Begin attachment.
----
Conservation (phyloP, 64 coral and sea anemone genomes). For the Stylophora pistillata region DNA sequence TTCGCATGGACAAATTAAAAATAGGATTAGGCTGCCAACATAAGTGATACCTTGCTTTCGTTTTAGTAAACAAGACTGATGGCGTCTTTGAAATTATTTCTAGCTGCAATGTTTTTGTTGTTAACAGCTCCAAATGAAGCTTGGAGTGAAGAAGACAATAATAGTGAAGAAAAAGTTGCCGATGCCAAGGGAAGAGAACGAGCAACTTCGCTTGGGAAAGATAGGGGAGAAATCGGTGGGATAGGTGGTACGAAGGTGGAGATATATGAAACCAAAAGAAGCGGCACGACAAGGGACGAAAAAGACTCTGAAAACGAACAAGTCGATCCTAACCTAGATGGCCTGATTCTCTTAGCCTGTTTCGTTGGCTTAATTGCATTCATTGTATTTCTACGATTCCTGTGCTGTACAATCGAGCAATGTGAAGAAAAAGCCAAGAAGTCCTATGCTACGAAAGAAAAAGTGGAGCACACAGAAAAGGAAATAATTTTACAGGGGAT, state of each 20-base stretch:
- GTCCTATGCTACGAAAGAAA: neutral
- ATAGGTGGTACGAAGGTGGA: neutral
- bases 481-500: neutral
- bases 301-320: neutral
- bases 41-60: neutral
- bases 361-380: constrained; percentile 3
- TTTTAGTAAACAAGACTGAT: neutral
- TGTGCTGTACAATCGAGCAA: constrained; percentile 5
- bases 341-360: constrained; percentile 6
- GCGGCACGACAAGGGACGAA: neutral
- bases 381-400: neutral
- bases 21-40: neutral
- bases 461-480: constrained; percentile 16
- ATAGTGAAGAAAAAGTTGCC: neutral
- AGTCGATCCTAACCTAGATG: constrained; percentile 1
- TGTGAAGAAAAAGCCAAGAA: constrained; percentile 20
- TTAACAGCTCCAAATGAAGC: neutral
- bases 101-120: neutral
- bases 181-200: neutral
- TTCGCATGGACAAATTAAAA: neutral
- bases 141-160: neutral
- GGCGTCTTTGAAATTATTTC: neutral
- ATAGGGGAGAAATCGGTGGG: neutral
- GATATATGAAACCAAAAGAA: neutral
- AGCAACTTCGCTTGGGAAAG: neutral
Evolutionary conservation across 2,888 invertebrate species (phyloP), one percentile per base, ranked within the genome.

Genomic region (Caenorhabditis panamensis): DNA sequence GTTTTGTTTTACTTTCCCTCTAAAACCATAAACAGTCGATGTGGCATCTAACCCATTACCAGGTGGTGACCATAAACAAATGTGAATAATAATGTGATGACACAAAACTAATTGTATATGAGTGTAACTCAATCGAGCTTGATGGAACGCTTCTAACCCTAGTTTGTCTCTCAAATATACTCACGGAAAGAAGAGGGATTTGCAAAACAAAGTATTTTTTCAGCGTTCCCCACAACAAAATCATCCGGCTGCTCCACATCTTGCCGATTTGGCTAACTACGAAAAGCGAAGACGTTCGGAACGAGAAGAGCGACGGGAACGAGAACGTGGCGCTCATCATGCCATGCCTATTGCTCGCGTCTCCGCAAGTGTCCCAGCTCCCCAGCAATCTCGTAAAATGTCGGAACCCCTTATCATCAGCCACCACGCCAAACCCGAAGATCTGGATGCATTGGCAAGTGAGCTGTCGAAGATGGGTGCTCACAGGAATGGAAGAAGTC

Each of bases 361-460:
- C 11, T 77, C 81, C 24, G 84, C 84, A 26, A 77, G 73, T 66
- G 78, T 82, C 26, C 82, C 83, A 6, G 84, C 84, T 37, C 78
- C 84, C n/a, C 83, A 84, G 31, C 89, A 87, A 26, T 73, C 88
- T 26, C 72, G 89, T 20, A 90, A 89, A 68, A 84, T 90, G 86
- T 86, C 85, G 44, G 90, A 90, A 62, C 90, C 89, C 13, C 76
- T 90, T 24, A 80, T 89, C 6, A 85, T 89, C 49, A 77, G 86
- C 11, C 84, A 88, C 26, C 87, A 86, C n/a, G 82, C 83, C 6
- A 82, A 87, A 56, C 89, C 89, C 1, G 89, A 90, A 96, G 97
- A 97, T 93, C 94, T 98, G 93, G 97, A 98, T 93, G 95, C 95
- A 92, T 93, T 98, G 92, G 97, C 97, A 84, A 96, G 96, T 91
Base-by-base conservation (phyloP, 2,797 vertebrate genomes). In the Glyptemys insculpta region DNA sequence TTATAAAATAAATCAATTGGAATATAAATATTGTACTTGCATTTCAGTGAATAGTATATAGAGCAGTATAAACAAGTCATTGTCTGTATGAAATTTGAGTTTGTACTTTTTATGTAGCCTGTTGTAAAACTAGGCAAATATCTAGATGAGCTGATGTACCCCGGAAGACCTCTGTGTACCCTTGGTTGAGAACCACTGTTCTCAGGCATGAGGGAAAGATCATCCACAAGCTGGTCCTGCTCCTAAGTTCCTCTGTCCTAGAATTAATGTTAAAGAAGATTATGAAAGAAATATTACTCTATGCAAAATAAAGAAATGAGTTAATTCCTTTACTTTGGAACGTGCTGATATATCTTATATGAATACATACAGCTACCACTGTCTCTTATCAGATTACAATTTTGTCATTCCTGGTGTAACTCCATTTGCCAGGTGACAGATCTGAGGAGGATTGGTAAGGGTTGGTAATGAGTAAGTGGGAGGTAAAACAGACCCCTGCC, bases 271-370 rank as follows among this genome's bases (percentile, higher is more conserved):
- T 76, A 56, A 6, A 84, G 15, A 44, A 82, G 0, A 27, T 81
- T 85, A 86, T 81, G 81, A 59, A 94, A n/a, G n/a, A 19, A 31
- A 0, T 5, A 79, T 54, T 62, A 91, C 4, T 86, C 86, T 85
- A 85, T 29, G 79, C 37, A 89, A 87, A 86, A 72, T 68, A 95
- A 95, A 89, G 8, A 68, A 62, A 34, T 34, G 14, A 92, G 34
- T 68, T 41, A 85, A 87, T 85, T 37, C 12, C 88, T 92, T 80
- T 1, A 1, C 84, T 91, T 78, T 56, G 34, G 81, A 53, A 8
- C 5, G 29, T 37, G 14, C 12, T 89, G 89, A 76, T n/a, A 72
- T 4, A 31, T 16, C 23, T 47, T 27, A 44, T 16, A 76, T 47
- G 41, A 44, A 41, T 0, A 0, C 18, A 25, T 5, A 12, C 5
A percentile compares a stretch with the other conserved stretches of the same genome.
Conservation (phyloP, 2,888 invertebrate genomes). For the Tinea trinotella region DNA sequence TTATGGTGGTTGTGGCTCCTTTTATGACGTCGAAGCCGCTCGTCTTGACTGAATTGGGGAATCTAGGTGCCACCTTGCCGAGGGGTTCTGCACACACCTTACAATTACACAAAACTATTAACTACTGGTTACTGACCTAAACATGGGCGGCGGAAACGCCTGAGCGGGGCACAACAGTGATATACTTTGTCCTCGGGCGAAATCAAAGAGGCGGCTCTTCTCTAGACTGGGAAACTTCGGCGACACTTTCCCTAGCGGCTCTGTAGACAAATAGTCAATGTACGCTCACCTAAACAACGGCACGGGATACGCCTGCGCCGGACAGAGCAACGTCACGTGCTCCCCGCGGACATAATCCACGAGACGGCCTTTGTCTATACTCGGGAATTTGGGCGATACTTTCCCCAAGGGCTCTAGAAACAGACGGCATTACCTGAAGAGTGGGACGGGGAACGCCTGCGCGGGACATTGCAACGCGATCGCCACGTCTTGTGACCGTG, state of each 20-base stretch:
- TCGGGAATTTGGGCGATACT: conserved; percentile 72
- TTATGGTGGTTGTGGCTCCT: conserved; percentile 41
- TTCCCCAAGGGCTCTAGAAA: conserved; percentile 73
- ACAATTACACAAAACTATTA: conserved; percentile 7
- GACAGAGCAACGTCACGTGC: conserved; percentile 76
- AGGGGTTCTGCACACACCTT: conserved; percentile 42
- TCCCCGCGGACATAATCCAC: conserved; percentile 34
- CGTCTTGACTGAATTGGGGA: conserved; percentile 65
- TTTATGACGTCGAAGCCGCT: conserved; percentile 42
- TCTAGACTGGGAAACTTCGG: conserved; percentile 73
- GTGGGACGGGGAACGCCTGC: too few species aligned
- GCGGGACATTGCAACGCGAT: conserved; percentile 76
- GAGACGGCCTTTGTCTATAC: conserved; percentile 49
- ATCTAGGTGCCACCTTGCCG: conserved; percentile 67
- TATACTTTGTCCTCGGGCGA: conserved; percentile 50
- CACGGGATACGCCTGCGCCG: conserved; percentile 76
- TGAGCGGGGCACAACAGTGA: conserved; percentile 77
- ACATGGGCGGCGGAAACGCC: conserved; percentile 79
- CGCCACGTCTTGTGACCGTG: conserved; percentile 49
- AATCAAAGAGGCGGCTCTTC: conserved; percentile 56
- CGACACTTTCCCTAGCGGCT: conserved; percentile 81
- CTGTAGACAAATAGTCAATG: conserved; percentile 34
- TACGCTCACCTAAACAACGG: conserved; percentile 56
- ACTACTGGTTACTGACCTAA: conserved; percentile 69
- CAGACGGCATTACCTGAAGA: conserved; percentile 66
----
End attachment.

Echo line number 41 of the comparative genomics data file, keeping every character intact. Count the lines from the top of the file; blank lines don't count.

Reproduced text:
- T 76, A 56, A 6, A 84, G 15, A 44, A 82, G 0, A 27, T 81